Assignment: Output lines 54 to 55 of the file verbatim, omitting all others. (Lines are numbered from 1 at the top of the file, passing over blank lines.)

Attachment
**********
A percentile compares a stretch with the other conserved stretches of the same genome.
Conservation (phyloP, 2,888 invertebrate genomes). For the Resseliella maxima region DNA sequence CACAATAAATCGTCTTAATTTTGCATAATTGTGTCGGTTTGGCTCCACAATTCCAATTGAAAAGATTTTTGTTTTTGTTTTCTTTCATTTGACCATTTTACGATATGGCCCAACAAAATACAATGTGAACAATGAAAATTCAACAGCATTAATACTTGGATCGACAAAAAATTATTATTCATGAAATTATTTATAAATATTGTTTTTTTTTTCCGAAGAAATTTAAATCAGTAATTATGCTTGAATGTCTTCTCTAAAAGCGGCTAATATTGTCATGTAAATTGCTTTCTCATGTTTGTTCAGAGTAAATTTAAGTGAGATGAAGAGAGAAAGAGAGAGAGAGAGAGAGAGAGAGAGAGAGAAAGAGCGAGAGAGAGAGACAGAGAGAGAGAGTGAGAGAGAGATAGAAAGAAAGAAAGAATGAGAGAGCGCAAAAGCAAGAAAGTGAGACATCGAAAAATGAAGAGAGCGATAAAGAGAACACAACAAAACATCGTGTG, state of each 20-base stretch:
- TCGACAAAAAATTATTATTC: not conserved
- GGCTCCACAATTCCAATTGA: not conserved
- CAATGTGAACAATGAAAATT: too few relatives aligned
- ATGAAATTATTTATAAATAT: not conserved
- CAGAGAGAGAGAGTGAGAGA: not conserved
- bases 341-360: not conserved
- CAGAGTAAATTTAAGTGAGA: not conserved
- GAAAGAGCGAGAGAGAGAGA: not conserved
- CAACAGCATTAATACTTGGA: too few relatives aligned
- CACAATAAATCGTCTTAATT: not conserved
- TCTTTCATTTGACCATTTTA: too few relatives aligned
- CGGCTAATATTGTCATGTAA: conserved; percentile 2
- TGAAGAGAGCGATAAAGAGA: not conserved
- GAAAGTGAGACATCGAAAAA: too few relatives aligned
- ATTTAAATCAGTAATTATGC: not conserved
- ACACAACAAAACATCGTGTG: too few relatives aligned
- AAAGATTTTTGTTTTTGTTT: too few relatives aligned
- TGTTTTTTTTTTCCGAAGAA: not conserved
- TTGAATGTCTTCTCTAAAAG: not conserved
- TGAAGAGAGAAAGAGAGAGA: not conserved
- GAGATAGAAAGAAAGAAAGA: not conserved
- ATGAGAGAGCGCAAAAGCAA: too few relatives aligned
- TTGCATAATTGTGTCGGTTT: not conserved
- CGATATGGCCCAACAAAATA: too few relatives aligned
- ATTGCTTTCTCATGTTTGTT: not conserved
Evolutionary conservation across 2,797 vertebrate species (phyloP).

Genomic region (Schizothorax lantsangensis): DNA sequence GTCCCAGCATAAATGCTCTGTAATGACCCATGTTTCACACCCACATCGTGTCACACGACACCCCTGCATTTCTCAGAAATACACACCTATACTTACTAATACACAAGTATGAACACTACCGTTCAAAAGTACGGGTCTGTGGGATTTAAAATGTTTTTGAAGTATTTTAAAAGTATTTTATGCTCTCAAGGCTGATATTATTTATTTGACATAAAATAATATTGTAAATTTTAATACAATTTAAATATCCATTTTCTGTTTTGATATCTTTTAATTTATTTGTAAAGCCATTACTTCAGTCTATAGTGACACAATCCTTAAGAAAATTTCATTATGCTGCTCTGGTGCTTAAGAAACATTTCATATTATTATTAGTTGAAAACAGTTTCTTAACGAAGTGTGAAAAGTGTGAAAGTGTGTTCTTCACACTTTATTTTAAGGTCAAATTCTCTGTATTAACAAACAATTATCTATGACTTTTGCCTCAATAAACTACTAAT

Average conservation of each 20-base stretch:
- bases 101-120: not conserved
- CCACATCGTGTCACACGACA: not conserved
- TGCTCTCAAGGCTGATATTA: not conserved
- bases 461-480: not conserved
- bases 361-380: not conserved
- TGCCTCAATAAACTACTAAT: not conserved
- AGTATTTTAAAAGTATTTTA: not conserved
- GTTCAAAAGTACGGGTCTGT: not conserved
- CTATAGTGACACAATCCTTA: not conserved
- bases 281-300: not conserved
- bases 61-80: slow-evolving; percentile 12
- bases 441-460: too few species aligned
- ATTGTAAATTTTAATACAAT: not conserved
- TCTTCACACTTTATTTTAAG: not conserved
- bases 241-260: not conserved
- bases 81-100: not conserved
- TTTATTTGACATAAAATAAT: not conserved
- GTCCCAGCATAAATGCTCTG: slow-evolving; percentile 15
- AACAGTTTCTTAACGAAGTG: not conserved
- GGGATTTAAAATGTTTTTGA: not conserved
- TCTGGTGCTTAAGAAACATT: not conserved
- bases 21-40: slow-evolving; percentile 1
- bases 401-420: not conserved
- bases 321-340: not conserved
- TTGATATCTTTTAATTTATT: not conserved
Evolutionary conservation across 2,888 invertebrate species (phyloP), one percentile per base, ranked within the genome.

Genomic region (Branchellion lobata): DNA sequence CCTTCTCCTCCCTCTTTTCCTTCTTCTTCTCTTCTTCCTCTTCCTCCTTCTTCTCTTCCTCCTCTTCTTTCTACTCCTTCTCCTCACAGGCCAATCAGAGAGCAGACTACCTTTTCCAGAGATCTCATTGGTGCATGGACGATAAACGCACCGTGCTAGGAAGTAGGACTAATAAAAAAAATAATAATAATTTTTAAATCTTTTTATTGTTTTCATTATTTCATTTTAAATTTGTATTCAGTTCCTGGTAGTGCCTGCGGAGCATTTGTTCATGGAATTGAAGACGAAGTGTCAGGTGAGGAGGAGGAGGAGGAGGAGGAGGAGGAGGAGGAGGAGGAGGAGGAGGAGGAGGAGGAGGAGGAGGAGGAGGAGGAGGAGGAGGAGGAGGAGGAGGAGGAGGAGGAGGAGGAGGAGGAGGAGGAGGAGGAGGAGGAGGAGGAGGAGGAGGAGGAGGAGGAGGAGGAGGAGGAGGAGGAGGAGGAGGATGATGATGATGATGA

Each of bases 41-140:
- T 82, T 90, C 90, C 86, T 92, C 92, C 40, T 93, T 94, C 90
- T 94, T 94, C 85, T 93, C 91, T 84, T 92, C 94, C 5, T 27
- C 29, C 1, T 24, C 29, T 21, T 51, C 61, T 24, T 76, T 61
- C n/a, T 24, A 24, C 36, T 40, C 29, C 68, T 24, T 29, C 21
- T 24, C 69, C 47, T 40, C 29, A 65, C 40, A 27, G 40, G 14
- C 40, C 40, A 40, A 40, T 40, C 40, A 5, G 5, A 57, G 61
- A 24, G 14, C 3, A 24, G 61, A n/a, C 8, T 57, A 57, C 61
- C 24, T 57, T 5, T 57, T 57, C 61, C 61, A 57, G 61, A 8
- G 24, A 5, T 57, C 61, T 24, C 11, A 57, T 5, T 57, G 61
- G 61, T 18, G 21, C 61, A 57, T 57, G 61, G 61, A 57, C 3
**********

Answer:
- bases 321-340: not conserved
- TTGATATCTTTTAATTTATT: not conserved